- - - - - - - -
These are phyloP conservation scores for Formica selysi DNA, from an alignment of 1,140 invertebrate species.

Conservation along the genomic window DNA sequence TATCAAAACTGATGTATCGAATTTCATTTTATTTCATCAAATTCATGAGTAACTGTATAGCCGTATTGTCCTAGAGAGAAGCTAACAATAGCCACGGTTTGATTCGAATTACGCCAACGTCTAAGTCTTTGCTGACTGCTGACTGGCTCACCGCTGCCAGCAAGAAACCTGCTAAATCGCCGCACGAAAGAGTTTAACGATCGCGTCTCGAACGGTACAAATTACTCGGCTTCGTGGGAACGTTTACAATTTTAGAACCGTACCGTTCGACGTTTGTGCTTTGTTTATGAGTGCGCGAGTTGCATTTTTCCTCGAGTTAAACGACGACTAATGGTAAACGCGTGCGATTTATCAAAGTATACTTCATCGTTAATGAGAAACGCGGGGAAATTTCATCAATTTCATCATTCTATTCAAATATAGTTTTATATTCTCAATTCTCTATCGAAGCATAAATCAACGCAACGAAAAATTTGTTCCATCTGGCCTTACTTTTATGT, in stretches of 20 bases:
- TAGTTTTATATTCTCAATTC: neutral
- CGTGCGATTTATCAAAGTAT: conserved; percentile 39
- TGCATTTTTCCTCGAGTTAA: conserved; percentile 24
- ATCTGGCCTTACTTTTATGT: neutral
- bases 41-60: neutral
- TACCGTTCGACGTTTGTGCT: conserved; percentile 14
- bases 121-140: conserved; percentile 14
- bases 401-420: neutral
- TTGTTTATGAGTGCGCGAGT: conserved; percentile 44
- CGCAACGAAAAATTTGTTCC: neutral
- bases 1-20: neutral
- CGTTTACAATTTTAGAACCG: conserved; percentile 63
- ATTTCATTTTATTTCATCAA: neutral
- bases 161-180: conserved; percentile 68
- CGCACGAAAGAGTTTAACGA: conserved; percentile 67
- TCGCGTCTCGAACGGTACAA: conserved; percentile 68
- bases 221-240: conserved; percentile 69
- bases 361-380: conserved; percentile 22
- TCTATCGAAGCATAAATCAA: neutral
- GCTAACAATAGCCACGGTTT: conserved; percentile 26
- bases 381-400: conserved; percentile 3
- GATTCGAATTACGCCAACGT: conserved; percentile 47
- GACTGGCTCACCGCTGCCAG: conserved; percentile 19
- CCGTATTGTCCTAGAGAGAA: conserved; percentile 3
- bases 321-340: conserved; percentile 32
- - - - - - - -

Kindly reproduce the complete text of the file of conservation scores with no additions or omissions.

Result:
These are phyloP conservation scores for Formica selysi DNA, from an alignment of 1,140 invertebrate species.

Conservation along the genomic window DNA sequence TATCAAAACTGATGTATCGAATTTCATTTTATTTCATCAAATTCATGAGTAACTGTATAGCCGTATTGTCCTAGAGAGAAGCTAACAATAGCCACGGTTTGATTCGAATTACGCCAACGTCTAAGTCTTTGCTGACTGCTGACTGGCTCACCGCTGCCAGCAAGAAACCTGCTAAATCGCCGCACGAAAGAGTTTAACGATCGCGTCTCGAACGGTACAAATTACTCGGCTTCGTGGGAACGTTTACAATTTTAGAACCGTACCGTTCGACGTTTGTGCTTTGTTTATGAGTGCGCGAGTTGCATTTTTCCTCGAGTTAAACGACGACTAATGGTAAACGCGTGCGATTTATCAAAGTATACTTCATCGTTAATGAGAAACGCGGGGAAATTTCATCAATTTCATCATTCTATTCAAATATAGTTTTATATTCTCAATTCTCTATCGAAGCATAAATCAACGCAACGAAAAATTTGTTCCATCTGGCCTTACTTTTATGT, in stretches of 20 bases:
- TAGTTTTATATTCTCAATTC: neutral
- CGTGCGATTTATCAAAGTAT: conserved; percentile 39
- TGCATTTTTCCTCGAGTTAA: conserved; percentile 24
- ATCTGGCCTTACTTTTATGT: neutral
- bases 41-60: neutral
- TACCGTTCGACGTTTGTGCT: conserved; percentile 14
- bases 121-140: conserved; percentile 14
- bases 401-420: neutral
- TTGTTTATGAGTGCGCGAGT: conserved; percentile 44
- CGCAACGAAAAATTTGTTCC: neutral
- bases 1-20: neutral
- CGTTTACAATTTTAGAACCG: conserved; percentile 63
- ATTTCATTTTATTTCATCAA: neutral
- bases 161-180: conserved; percentile 68
- CGCACGAAAGAGTTTAACGA: conserved; percentile 67
- TCGCGTCTCGAACGGTACAA: conserved; percentile 68
- bases 221-240: conserved; percentile 69
- bases 361-380: conserved; percentile 22
- TCTATCGAAGCATAAATCAA: neutral
- GCTAACAATAGCCACGGTTT: conserved; percentile 26
- bases 381-400: conserved; percentile 3
- GATTCGAATTACGCCAACGT: conserved; percentile 47
- GACTGGCTCACCGCTGCCAG: conserved; percentile 19
- CCGTATTGTCCTAGAGAGAA: conserved; percentile 3
- bases 321-340: conserved; percentile 32